Ways To Maintain Your Heat Pump
Of course, the best way to ensure your emergency heat will be there when you need it is to take care of your heat pump. However, doing so requires a certain understanding of how the device works. So here’s a short list of problems that can inhibit emergency heat and how you can fix them.
As part of its regular operations, your heat pump utilizes evaporator coils. Its heating cycle sends refrigerant to these coils and creates condensation.
In warmer conditions, this moisture drips off and runs down a drain, but it will freeze on the coils when it’s cold.
Heat pumps have a defrost feature that will safely remove small amounts of ice. However, extremely low temperatures mean ice builds up faster than the defrost function can handle. It could also mean the unit needs more refrigerant.
If you look inside the unit and see frost on the coils, you can usually remove it without much trouble. First, make sure the pump is turned off, and gently try to remove the ice buildup with your hands or warm water.
Dirty Air Filter
You should regularly check and change your heating pump’s filter to prevent blockage. The debris that gathers on it over time can eventually block airflow. This buildup of dirt and grime forces the system to work harder to get the air out, straining it and thereby shortening its lifespan.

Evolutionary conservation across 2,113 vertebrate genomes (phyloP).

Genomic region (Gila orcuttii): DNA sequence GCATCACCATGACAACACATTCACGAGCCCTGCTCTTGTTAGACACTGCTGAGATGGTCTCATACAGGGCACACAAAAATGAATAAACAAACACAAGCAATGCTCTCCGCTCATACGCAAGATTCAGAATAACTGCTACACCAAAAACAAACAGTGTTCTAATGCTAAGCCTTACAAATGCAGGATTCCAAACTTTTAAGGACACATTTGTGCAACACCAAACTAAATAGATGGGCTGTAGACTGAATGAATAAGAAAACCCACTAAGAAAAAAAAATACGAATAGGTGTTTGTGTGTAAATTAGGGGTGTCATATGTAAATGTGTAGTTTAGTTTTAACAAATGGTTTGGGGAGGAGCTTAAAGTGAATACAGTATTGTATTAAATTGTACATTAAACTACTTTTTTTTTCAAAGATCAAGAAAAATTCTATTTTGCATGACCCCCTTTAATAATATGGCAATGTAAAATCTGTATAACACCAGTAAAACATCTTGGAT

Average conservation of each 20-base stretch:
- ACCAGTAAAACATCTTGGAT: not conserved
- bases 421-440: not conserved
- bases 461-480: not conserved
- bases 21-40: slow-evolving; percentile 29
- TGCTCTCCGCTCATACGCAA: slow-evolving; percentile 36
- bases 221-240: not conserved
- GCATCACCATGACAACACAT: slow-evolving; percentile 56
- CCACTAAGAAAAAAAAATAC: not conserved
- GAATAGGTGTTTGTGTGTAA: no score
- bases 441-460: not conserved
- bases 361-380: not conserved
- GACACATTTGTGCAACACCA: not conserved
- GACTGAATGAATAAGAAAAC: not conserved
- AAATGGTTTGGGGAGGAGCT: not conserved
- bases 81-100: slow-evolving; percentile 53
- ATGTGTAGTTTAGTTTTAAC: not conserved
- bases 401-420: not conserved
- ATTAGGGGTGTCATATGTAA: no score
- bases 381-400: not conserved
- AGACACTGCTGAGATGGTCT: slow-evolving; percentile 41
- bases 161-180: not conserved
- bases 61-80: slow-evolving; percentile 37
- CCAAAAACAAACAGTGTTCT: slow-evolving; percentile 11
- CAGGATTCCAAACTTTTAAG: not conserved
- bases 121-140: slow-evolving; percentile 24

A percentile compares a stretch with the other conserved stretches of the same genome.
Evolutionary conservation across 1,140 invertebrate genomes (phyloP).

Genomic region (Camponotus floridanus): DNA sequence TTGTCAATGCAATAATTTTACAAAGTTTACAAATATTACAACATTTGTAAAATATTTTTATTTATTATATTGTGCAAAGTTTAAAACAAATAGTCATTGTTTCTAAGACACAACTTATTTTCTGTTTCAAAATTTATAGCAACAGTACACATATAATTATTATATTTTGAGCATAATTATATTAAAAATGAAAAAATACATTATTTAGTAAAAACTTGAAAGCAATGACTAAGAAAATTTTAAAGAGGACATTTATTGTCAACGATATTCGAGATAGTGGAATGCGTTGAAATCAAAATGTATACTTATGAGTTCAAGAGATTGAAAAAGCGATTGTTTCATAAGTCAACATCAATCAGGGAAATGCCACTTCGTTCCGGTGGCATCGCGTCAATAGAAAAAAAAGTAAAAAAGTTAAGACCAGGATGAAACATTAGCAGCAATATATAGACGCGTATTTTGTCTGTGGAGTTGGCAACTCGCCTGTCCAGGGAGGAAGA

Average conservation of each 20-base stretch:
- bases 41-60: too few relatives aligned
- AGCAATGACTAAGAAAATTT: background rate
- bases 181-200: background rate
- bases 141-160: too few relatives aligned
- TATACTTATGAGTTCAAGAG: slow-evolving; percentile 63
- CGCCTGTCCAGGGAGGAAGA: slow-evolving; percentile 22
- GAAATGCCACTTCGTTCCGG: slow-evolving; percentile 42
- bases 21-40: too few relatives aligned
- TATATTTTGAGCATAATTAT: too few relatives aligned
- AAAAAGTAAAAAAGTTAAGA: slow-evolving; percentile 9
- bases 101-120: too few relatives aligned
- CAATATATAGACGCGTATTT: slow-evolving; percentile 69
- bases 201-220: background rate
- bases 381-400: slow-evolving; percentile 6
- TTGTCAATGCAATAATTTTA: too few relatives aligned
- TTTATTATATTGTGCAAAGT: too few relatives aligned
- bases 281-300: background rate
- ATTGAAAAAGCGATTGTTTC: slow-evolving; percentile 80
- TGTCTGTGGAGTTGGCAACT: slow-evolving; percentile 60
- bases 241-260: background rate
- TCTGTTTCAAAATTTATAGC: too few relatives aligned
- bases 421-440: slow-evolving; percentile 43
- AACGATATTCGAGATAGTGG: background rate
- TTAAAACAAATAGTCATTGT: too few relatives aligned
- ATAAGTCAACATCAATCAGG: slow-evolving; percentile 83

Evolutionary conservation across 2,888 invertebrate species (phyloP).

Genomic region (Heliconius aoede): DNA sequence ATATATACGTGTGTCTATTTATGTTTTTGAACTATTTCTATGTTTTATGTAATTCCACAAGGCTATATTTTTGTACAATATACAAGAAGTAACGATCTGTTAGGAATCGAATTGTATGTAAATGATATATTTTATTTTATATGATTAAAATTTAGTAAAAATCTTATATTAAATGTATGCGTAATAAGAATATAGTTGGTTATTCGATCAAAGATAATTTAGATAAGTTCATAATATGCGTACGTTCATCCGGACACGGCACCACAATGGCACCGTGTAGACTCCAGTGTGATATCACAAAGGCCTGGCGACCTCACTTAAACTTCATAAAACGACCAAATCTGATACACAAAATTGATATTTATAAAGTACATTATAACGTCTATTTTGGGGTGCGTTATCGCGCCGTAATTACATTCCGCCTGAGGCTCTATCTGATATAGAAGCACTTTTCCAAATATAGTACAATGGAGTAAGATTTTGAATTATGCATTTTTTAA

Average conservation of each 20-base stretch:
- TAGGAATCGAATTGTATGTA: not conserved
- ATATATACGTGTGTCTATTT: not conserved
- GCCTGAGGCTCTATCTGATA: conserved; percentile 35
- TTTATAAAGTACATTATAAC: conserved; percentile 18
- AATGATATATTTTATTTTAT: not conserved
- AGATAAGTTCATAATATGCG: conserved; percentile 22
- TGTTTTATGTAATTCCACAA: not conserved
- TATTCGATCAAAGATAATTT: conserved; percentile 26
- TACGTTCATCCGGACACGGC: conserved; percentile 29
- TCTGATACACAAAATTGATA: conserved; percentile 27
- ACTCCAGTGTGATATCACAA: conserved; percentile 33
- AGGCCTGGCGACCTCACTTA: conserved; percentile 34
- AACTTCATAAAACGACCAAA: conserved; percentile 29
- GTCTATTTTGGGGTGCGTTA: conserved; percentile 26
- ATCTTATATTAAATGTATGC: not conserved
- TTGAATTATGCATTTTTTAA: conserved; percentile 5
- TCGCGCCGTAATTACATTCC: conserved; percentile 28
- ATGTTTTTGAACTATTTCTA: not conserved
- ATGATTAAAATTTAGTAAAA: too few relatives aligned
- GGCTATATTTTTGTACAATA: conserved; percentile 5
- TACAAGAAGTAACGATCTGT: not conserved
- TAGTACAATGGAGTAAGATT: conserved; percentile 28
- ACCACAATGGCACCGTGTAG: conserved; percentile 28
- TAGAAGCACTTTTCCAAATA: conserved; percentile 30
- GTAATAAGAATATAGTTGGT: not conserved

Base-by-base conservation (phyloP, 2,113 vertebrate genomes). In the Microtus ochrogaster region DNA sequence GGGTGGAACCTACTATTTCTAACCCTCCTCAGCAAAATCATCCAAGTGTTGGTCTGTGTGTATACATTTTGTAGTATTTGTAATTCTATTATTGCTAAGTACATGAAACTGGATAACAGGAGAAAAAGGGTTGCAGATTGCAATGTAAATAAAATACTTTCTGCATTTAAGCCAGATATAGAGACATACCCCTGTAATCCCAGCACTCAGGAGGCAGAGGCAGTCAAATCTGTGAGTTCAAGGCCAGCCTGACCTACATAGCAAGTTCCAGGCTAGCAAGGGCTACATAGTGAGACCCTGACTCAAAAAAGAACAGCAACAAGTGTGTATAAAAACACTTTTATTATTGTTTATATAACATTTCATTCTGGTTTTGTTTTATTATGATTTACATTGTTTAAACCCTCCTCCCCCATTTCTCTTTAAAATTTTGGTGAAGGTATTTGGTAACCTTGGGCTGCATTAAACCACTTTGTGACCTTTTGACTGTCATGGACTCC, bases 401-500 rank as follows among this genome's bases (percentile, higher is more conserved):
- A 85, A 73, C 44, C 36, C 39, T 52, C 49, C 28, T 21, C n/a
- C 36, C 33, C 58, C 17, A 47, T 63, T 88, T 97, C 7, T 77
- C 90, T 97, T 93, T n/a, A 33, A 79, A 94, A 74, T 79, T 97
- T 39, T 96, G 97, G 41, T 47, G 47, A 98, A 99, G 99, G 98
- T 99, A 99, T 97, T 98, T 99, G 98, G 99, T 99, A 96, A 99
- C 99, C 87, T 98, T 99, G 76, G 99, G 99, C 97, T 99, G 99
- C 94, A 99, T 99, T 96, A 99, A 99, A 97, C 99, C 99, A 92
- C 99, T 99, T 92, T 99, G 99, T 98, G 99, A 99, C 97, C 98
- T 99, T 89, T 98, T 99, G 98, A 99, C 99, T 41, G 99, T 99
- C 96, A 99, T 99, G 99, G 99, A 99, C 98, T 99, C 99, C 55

Not Enough Refrigerant
Refrigerant runs through the heat pump in a closed-loop system and is how air moves throughout the unit into your home.
When first installed, your pump has a fixed amount already inside, and the level doesn’t change as you use the pump. However, leaks can happen. The pump will then produce less warm air until the refrigerant leaves the system completely.
Unfortunately, this problem isn’t one you can fix on your own. The leaking component will need replacing, as will the refrigerant. You’ll need to call on a specialist to complete both tasks safely.
The EM setting on your thermostat is a backup plan should your primary heating system encounter problems and not function.
The emergency system will, in most cases, switch on automatically when the outdoor temperature drops to a predetermined point. You can activate the emergency setting manually. However, it’s best to avoid doing so because it results in higher energy costs and will strain the system.